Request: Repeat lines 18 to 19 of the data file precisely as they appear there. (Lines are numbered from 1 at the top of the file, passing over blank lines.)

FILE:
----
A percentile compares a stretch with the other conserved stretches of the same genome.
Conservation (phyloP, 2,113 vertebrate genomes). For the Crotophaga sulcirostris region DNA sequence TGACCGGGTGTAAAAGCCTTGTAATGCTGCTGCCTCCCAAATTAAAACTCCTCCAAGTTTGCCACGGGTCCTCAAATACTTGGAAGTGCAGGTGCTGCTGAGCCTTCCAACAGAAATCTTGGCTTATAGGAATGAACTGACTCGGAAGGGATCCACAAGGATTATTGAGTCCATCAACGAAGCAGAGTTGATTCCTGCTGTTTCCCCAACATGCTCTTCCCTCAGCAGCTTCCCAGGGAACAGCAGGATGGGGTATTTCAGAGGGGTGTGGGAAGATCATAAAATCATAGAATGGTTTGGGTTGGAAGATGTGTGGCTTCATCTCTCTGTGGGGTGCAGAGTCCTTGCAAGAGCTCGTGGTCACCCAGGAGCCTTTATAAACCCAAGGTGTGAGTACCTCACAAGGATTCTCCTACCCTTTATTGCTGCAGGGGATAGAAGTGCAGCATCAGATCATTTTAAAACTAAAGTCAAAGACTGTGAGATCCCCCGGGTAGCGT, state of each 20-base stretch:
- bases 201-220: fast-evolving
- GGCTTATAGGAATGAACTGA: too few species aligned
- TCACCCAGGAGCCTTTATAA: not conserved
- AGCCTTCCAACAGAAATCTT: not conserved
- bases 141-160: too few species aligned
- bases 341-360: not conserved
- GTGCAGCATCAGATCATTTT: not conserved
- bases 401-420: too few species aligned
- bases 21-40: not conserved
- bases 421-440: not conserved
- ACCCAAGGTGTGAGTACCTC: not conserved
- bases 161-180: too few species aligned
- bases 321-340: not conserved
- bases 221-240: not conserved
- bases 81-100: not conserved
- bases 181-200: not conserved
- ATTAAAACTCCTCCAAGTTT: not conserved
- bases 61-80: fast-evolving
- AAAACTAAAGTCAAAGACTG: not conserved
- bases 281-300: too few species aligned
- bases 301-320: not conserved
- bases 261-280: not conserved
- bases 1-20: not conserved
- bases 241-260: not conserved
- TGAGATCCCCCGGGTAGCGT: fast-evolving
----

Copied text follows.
- bases 181-200: not conserved
- ATTAAAACTCCTCCAAGTTT: not conserved